SPANISH citizen Jose Antonio Cordeiro Otero has received the Falkland Islands’ Queen’s Certificate and Badge of Honour in recognition of his services to the Falkland Islands and particularly for his work in the fishing industry.
The award was presented by the British Ambassador Simon Manley during a ceremony at the Ambassador’s Residence in Madrid on November 27.
Antonio arrived in the Falkland Islands in 1988 and lived there until he returned to his native Galicia earlier this year. He worked for the Falklands fishery from its creation and also supported the establishment of The Mission to Seafarers in the Islands’ capital Stanley, which provides support and welfare during times of crisis or need to the men and women who work on the high seas.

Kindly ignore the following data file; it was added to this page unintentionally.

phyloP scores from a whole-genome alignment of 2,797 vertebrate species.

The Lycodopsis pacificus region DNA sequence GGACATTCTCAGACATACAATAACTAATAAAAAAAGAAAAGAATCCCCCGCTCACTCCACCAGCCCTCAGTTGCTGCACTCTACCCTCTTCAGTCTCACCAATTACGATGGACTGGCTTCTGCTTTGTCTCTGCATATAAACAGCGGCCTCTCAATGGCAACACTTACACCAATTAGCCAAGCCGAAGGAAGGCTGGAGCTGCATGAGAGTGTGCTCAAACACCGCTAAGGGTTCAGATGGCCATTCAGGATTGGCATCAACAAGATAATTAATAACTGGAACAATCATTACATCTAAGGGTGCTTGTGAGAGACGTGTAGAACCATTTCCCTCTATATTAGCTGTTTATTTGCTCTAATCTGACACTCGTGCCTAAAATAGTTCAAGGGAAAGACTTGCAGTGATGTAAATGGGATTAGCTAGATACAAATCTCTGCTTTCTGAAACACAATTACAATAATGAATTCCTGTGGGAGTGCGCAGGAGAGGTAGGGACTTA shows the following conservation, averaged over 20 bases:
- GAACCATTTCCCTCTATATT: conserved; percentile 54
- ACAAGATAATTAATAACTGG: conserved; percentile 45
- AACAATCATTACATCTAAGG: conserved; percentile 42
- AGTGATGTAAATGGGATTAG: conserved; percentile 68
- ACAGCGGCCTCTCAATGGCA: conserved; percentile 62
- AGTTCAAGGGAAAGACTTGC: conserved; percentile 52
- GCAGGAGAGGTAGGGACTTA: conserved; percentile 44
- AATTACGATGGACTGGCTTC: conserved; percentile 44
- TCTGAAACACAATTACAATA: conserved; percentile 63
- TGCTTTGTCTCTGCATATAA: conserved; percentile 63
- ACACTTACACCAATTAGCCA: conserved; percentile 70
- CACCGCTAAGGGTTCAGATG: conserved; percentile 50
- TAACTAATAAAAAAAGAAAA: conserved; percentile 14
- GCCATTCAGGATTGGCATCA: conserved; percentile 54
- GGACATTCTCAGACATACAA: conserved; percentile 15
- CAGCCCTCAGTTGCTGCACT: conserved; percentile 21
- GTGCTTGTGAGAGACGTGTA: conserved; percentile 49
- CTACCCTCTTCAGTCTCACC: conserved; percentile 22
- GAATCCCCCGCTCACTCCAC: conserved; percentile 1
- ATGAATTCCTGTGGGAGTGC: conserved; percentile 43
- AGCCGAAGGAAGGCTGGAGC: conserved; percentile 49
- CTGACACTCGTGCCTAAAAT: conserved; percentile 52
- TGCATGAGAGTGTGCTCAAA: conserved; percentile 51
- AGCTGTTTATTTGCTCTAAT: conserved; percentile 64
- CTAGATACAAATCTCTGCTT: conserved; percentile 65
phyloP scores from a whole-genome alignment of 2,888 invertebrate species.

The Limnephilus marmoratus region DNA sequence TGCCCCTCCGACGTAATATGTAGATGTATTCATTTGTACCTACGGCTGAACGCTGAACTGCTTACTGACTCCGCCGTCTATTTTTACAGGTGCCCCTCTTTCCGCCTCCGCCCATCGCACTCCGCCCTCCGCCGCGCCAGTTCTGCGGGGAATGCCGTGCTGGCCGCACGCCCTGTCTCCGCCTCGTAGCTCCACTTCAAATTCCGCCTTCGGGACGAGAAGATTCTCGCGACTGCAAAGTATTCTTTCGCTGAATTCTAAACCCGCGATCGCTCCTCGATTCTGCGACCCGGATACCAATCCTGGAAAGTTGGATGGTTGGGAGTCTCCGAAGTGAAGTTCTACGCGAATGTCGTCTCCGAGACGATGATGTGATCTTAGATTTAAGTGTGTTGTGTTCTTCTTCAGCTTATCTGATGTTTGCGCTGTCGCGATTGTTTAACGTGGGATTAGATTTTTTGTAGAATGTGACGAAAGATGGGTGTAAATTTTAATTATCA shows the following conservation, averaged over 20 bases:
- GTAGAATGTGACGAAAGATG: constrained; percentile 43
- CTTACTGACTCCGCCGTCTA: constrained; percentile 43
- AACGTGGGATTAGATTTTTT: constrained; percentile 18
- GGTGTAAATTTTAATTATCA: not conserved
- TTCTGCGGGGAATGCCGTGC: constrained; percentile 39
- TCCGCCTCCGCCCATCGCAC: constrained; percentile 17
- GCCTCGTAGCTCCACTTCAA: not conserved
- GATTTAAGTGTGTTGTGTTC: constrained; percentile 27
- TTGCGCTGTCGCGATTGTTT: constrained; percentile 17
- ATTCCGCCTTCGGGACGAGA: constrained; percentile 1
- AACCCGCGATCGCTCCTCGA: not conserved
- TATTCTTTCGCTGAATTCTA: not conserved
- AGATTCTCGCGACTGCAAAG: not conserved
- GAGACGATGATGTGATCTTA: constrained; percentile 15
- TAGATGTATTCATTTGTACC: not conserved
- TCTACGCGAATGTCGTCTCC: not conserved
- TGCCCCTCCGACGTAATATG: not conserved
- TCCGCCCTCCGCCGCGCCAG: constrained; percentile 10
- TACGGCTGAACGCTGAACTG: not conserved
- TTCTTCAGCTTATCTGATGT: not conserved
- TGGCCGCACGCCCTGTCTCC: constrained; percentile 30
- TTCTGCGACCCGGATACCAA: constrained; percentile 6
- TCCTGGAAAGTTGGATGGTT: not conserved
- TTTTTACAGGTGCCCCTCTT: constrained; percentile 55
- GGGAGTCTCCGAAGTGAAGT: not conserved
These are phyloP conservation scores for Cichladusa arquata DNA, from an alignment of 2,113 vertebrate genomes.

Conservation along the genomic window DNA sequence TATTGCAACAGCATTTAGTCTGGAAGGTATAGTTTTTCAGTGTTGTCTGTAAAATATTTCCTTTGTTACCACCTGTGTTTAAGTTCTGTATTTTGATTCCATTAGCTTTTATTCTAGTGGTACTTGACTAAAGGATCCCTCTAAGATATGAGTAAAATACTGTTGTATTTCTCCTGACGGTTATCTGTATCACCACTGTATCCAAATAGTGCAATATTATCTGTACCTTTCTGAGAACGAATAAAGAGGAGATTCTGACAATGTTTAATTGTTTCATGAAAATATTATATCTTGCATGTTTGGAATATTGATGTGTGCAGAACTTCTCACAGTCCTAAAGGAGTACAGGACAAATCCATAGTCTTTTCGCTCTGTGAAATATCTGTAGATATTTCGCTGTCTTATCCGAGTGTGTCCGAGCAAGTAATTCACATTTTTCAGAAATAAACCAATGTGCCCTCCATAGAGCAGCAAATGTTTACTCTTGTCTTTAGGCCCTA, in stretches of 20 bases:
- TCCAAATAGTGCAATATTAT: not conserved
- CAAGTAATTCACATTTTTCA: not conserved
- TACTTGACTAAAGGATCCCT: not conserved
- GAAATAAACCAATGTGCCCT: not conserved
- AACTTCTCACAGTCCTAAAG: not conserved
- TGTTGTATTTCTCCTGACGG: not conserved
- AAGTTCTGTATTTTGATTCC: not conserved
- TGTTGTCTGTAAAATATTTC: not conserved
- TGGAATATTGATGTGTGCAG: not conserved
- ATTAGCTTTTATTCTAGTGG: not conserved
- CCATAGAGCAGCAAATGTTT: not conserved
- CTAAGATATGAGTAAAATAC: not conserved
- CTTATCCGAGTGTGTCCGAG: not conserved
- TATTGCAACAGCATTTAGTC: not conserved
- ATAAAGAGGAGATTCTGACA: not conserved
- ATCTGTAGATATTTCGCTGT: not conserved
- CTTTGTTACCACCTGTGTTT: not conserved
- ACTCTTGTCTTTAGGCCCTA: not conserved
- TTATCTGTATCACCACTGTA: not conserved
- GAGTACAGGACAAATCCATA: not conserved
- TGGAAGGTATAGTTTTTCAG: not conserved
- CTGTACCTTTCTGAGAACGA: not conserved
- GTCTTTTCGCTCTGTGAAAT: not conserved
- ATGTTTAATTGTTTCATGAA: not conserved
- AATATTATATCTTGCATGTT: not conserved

However, his most important achievement was in developing and fostering relationships between the Spanish and the Falkland Islands’ fishing industries.
Simon Manley said: “Previously the relationship between the two fishing industries consisted of little more than simple licence arrangements. Today joint ventures between the two fisheries are not only commonplace but essential to the Islands’ economy.
“It is safe to say this would not be the case had it not been for Antonio’s tireless work in this area. As a result he enjoys widespread respect amongst his peers – not an easy thing to achieve in such a tough and demanding industry.”
Jose Antonio Cordeiro Otero said: “I have had the privilege of serving two countries I feel I belong to.”
The ceremony was attended by Antonio’s family and friends as well as by the British Embassy’s Defence Attaché Paul Lemkes.
The main catches off of the coast of the Falkland Islands are squid (two different species) and Patagonian toothfish which are highly prized in North America and Japan.